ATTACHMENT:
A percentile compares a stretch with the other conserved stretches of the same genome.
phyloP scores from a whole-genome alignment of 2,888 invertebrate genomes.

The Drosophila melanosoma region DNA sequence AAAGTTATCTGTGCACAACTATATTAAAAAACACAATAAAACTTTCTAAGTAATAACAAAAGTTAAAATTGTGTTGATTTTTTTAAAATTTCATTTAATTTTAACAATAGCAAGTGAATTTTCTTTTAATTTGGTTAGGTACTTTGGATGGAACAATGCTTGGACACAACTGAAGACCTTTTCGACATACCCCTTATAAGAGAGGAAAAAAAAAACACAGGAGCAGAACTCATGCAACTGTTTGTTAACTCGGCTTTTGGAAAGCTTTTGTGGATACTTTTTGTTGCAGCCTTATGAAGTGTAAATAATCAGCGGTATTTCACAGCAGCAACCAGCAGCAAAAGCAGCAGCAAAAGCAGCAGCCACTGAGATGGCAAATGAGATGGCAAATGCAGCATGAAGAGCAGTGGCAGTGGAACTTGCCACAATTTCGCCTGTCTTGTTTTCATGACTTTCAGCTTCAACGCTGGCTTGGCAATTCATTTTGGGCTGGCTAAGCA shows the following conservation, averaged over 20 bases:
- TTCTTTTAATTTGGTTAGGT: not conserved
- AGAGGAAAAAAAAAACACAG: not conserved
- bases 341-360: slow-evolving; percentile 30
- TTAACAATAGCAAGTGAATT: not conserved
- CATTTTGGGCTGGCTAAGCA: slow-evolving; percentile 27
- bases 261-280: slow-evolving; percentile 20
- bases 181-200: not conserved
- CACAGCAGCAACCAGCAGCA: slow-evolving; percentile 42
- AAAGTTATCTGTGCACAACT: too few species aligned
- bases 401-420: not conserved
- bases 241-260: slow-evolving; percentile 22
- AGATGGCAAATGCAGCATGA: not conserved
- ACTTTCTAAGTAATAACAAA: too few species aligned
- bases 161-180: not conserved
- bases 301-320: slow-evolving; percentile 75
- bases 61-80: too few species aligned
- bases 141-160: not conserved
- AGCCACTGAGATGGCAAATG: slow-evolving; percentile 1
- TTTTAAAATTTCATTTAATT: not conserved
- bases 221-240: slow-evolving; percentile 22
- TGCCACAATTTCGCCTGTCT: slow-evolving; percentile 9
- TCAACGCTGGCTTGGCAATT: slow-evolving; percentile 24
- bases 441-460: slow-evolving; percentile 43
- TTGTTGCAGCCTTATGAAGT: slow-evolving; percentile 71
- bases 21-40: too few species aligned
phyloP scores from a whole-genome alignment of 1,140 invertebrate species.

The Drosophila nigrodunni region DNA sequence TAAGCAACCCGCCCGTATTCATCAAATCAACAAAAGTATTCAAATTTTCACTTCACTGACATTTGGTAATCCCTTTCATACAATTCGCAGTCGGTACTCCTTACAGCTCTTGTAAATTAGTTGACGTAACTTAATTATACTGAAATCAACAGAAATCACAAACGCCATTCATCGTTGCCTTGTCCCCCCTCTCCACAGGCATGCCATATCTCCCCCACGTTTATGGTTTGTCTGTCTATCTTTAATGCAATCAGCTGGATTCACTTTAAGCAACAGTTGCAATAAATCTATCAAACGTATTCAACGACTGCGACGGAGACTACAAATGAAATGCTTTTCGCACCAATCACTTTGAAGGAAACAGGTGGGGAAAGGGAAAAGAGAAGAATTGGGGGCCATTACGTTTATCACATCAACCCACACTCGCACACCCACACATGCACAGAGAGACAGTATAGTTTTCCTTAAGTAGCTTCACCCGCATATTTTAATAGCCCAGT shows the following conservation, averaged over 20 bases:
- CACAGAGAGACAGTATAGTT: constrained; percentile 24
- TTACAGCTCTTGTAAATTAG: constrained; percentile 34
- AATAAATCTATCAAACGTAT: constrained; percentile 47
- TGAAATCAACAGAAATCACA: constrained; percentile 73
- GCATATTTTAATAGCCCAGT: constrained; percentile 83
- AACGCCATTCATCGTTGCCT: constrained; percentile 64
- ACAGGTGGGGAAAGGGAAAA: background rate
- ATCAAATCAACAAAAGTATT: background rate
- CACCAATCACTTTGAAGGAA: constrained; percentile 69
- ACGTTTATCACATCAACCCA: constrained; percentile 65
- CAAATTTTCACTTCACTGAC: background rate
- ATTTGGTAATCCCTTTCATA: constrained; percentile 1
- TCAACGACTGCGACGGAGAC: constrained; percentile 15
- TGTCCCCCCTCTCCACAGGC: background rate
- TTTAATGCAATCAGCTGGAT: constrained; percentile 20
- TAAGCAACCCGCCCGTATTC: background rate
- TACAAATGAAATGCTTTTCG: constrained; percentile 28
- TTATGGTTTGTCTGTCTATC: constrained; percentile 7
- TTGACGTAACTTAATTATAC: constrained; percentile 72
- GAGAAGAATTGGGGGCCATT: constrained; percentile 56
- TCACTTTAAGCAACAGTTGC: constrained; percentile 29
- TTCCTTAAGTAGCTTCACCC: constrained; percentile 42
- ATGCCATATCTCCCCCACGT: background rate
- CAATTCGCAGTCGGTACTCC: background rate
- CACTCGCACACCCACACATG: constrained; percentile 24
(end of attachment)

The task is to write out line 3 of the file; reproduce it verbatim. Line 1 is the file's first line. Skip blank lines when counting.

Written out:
The Drosophila melanosoma region DNA sequence AAAGTTATCTGTGCACAACTATATTAAAAAACACAATAAAACTTTCTAAGTAATAACAAAAGTTAAAATTGTGTTGATTTTTTTAAAATTTCATTTAATTTTAACAATAGCAAGTGAATTTTCTTTTAATTTGGTTAGGTACTTTGGATGGAACAATGCTTGGACACAACTGAAGACCTTTTCGACATACCCCTTATAAGAGAGGAAAAAAAAAACACAGGAGCAGAACTCATGCAACTGTTTGTTAACTCGGCTTTTGGAAAGCTTTTGTGGATACTTTTTGTTGCAGCCTTATGAAGTGTAAATAATCAGCGGTATTTCACAGCAGCAACCAGCAGCAAAAGCAGCAGCAAAAGCAGCAGCCACTGAGATGGCAAATGAGATGGCAAATGCAGCATGAAGAGCAGTGGCAGTGGAACTTGCCACAATTTCGCCTGTCTTGTTTTCATGACTTTCAGCTTCAACGCTGGCTTGGCAATTCATTTTGGGCTGGCTAAGCA shows the following conservation, averaged over 20 bases: